By Corey A. DeAngelis and Ben DeGrow
Michigan needs to get the message. Two Michigan-specific studies, released within a few weeks of each other, recommend equal funding for students in both charter and district schools. The first report – by researchers at the Michigan School Finance Research Collaborative – highlights inequities in the way the state funds public school students. Since the report is an adequacy study, it made waves in the press by calling for dramatic increases in education spending. Their quest for the "right" per-pupil funding number represents guesswork and wishful thinking. But we should applaud the call to fund students more on their identified needs and less on what type of public school they attend.
The second report – which we wrote – shows that despite having less resources, Michigan charter schools outperform their district counterparts on student achievement.
With publicly available data, we can examine funding inequities in 92 Michigan cities. Overall, we find that children in public charter schools receive, on average, nearly $2,800 less than their peers in district schools, year after year. Even after accounting for differences in student population, district schools take in about $2,600 – or 22 percent – more per pupil. And the inequity is widespread: 19 out of every 20 Michigan students live in a city where a charter school funding disadvantage exists.
But the data show that Michigan charter schools have their own advantage: They do more with less. There’s no question about it.
We have performance data for district and charter schools in 71 of the 92 cities. These data, drawn from previous Mackinac Center analyses, adjust a school's reported achievement level for the share of children enrolled who receive free-lunch subsidies. Factoring out the effects of poverty on learning, which students and schools must overcome, gives a truer picture of how well schools help students achieve.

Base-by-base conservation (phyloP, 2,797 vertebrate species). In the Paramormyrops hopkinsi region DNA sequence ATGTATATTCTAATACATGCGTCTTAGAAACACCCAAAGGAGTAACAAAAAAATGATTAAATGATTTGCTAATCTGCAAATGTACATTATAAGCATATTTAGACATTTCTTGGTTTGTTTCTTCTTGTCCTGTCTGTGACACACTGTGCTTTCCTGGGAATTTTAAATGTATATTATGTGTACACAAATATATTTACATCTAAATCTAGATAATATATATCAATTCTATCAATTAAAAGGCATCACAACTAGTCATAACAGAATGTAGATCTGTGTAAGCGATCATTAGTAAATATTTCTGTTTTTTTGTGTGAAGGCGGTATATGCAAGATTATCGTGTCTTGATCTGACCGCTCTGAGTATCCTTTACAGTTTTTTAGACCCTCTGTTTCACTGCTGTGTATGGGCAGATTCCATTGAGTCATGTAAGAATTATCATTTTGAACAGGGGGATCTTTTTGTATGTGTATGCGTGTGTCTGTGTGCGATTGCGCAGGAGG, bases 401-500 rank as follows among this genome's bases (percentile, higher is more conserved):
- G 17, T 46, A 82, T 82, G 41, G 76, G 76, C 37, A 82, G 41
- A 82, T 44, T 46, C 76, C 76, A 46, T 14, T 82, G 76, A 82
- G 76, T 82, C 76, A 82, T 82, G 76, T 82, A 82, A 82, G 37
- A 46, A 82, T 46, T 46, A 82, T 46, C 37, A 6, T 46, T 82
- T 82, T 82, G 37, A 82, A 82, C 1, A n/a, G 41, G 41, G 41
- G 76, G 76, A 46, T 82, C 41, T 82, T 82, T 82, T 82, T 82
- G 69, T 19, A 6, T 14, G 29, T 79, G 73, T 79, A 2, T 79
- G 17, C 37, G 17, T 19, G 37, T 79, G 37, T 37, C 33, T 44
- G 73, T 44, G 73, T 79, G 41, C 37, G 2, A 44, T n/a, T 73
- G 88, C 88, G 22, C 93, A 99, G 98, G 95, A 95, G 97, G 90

The average public charter school we studied is 32 percent more cost-effective than the average district school in the same city. That is, each dollar invested in a Michigan public charter school produces 32 percent more student achievement than would be had by investing in the average district school.
And this investment pays off.
Even after accounting for differences in student populations, every $1,000-dollar investment in the average public charter school produces about $2,600 more in lifetime earnings for each student. That’s a 36 percent gain in lifetime earnings. Since Michigan taxpayers spend around $150,000 for every child’s 13-year education in district schools, the charter school benefit is extraordinary. Were funding equity in place, each student in Michigan charter schools would be expected to earn around $390,000 more over a lifetime when compared to being educated in traditional settings.
Almost all the students we studied — about 96 percent — live in a place where the charter school is more productive. In Detroit, for example, every $1,000 investment in district schools translates to about $3,180 in lifetime earnings. But that same $1,000 would produce about $8,160 in lifetime earnings were it allocated to an average charter school in the city. In other words, the return on investment for charter schools in Detroit is more than two-and-a-half times greater than their district counterparts.
Any investor looking at these two policy options would know what decision to make.
Policymakers in Michigan should treat taxpayer money as if it were their own – and invest wisely. In this case, respecting thousands of parental decisions to enroll their children in charter schools also results in a sounder investment of tax dollars. Giving children the same amount of educational resources regardless of what public school works best for them is a policy that's both fairer and smarter.
Corey A. DeAngelis is an education policy analyst at the Cato Institute’s Center for Educational Freedom and a distinguished doctoral fellow at the University of Arkansas. Ben DeGrow is the director of education policy at the Mackinac Center for Public Policy.